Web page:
I should have known better. Everything was going far too well for me and something had to give. Fitness? A permanent job? Money? That doesn’t happen to me without some kind of cosmic payback and today I got it.
Since starting Muay Thai I’ve noticed my flexibility, particularly in the legs, is more akin to that of a 70-year old than the spriteful specimen writing this post. Determined to remedy this and improve the deadly kung-fu power of my kicks I embarked on a twice-daily stretching routine, the key component of which being a series of reps of leg swings – basically swinging legs forwards, sideways and backwards to loosen them up. It’s a piece of piss, it wakens me up a treat and the whole lot only takes 15-odd minutes.
Except – in the mornings I’m quite sleepy and not exactly paying attention…
I rolled out of bed today, assumed the position at its foot and commenced swinging. Nice steady motion, feeling a good stretch, all is well with the world, when BANG! A bolt of internal nerve-induced lightning shoots from my toe to my skull, burning every fibre of my body on the way to a cinder. In a second I’m lying prone on the bed stifling a scream which would likely consist of every swear word known to man, as well as a few which would shock the Ancient Ones themselves. My stomach tightens as though I’ve just been punched by Mike Tyson and I’m suddenly aware of a pressing desire to vomit, my face feeling icey cold and clearly drained of colour.
Looking down for the source of my agony I see the small toe on my left foot. Oh. Fuck. It never used to be that size, swelling up enough in seconds to give my big toe an inferiority complex. It never used to be that horrendous deep red and purple colour. And it absomotherfuckinglutely never used to point 30 degrees away from it’s neighbour…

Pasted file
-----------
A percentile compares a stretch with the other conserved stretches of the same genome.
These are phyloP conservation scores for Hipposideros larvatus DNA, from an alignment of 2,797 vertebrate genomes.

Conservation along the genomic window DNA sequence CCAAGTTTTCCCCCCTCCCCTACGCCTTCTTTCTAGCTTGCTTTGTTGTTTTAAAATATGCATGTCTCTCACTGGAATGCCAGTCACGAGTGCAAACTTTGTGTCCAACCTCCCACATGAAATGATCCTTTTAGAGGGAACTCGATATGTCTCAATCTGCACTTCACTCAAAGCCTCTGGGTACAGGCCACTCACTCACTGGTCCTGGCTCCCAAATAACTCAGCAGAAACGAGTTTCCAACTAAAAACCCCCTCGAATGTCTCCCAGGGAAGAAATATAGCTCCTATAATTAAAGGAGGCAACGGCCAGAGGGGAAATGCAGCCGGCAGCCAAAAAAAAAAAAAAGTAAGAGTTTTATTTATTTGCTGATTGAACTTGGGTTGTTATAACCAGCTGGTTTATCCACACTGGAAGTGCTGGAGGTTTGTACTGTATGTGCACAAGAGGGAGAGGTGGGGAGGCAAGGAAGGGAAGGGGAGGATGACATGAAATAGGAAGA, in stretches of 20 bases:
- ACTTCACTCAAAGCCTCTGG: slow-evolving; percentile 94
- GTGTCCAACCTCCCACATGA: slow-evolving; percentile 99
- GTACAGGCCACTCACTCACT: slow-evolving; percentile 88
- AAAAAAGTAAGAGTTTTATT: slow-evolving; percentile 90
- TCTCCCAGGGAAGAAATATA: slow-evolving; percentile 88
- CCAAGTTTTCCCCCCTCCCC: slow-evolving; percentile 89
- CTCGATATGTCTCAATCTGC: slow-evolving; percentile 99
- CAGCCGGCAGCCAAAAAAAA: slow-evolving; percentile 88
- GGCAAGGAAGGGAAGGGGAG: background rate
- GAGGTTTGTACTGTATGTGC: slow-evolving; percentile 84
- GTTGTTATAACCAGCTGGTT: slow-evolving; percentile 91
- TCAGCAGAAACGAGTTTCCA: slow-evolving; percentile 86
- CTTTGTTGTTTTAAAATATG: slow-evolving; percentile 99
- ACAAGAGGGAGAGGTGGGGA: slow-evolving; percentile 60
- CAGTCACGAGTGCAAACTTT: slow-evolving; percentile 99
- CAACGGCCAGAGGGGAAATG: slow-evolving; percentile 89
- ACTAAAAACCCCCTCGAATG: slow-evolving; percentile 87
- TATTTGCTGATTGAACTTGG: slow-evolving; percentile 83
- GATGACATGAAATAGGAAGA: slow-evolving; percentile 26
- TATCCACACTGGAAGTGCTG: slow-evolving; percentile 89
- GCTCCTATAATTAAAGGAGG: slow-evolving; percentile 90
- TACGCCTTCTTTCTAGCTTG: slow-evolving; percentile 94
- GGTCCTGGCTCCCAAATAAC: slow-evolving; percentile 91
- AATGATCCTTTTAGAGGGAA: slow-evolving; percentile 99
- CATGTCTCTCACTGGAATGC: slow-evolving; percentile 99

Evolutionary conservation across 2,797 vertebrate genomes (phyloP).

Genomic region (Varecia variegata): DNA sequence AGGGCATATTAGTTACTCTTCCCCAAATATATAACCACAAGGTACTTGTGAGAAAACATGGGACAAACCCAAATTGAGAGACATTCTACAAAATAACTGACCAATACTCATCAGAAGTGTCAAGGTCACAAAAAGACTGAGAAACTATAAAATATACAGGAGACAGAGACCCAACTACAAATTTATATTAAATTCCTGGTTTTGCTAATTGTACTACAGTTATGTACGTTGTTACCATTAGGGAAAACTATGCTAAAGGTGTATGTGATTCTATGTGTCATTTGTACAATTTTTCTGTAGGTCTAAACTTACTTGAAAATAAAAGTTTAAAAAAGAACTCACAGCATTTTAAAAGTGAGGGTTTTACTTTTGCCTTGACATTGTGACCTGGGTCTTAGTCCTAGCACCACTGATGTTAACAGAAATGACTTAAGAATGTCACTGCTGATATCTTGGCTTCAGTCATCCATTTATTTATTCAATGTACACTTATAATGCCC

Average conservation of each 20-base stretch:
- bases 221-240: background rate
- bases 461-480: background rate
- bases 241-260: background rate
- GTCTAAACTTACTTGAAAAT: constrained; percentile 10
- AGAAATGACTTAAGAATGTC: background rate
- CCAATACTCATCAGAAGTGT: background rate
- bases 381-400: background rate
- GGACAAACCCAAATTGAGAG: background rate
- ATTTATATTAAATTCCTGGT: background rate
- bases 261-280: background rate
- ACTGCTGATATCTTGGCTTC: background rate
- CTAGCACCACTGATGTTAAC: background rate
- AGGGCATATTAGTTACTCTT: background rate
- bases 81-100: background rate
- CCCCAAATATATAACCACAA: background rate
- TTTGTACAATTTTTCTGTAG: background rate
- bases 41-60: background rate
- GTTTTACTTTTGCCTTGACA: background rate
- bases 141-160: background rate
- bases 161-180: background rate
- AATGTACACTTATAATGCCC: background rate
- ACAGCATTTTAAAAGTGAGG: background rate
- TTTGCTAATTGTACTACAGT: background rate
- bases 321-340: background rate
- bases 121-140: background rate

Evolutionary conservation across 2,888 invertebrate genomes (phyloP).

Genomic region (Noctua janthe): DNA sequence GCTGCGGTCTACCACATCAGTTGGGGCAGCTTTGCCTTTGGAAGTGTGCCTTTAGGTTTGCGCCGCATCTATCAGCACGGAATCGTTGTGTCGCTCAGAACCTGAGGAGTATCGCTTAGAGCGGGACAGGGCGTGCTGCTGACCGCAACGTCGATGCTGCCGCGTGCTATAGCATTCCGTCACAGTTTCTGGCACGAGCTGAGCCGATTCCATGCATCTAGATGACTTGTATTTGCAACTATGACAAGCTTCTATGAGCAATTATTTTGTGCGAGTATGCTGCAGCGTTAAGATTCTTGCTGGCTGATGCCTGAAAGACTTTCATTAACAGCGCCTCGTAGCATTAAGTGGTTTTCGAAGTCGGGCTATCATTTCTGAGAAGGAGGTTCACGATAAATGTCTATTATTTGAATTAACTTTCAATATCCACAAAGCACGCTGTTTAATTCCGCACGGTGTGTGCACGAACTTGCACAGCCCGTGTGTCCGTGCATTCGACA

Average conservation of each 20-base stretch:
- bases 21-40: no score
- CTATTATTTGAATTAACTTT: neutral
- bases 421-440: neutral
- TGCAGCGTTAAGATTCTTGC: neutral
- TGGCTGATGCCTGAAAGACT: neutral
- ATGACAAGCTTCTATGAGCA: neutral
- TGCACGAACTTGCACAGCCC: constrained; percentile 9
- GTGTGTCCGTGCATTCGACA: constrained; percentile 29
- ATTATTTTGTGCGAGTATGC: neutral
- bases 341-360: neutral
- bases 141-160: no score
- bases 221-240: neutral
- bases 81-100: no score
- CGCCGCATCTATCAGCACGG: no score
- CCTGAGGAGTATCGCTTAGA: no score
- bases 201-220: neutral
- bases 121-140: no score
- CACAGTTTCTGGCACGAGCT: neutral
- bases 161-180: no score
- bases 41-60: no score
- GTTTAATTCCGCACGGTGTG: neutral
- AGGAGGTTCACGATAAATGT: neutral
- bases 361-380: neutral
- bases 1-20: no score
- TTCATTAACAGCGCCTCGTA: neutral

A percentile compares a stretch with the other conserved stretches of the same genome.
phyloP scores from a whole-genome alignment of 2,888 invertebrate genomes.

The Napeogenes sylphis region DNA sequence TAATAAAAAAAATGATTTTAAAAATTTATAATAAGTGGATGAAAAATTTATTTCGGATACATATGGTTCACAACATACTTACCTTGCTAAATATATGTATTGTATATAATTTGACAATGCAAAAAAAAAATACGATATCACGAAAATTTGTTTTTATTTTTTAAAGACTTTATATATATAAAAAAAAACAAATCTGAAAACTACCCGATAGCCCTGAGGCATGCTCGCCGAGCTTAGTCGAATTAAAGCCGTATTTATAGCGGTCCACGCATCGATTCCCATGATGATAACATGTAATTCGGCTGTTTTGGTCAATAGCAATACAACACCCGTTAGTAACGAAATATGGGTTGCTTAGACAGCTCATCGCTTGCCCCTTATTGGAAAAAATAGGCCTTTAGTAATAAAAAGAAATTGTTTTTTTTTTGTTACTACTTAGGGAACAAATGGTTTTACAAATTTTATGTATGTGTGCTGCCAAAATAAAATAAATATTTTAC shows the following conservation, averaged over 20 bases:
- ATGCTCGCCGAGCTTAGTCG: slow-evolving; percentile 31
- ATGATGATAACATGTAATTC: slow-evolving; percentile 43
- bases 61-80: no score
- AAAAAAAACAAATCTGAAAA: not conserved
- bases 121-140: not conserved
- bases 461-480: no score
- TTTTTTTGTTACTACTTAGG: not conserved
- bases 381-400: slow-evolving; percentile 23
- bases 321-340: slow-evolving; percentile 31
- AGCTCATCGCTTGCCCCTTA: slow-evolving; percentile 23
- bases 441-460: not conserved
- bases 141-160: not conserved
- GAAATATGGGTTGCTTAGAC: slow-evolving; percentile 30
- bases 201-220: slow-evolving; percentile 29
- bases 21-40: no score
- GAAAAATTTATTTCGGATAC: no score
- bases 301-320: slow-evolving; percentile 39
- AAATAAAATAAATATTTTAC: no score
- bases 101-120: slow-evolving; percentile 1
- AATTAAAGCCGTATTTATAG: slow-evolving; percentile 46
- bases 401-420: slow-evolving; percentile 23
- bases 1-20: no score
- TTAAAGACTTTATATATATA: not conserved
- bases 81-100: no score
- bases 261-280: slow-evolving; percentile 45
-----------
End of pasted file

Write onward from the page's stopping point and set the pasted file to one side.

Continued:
Putting two and two together I realise that on one of my leg swings I’ve lost concentration for a second and kicked the leg of the bed full force with an unprotected and formerly very tiny toe. All the force contained in my now athletic legs and a reasonably heavy wooden futon condensed into that tiny area. FUCK. Why couldn’t Newton have been wrong?
I try to get through to the bathroom and realise I can’t walk. I can’t even limp for fuck’s sake, I’m reduced to hopping. Even then every jump feels like an elephant has stepped on my foot. Thankfully my stomach is settling after the initial shock although my face still has the shellshocked expression you tend to see on soldiers in the trenches of World War One.
After ingestion of many painkillers – to no avail – and a call to my work I’m in a cab and en route to the doctors in Porty, chauffeured by an extremely chatty and generally salt-of-the-earth woman who had recently had a similar experience and was overflowing with the verbal equivalent of hugs and bunches of grapes. We eventually navigate the nightmare of Edinburgh’s roadworks and I make my way gingerly inside, my right leg rapidly tiring of its new found role as sole transporter of my thankfully decreased bulk.
After a brief and unexpected word or two with the ex I’m finally attended to and discover that, to my relief, it’s not broken and is merely (ha!) fractured. Unfortunately the doc’s advice is much as I expected – stay off it, bind it up, use a cold press, take painkillers. Doesn’t he know I’m training for a half marathon? That I cycle and walk to work? That I’m newly addicted to heavily leg-based martial arts? Where’s my miracle cure? What the hell do I pay my taxes for???
Well there’s no point complaining. If I want to run this race I have to do what he says, be a good boy and just not move for a couple of weeks.
Actually that’s not true. I spoke to Marty and the ex (an expert in injury recovery…) and figured out some exercises I can do at home without involving the injured appendage. I got crunches, sit-ups, push-ups, stretches and weights, I can go to the gym and use the machines, I’lll be able to cycle soon enough, it’s all relatively good, all things considered.
It fucking sucks though.